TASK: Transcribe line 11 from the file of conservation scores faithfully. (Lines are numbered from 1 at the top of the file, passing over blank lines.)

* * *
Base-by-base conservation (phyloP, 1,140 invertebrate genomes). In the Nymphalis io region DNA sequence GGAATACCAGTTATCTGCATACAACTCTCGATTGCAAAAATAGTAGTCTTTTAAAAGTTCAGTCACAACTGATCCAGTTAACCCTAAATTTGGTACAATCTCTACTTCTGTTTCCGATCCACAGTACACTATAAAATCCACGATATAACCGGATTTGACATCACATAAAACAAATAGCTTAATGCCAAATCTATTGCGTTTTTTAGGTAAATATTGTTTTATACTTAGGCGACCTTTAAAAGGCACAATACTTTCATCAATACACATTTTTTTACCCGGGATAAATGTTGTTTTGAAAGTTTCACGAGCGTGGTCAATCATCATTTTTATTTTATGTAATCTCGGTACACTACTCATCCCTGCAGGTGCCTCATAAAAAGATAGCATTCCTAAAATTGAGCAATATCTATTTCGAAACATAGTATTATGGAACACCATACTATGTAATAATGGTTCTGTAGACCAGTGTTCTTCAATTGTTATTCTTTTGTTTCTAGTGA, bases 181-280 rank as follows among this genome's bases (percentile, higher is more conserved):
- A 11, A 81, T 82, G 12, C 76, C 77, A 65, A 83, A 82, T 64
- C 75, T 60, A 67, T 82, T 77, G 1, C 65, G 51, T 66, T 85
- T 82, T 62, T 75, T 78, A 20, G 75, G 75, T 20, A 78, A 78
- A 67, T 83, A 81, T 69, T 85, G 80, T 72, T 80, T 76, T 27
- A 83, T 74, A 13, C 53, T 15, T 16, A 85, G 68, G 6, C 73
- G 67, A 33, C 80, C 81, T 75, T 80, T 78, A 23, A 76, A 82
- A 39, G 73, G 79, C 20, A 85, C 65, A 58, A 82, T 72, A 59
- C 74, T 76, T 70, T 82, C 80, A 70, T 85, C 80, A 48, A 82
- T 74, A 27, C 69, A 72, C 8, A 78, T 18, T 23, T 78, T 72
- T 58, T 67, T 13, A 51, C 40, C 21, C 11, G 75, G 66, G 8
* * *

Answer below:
- T 58, T 67, T 13, A 51, C 40, C 21, C 11, G 75, G 66, G 8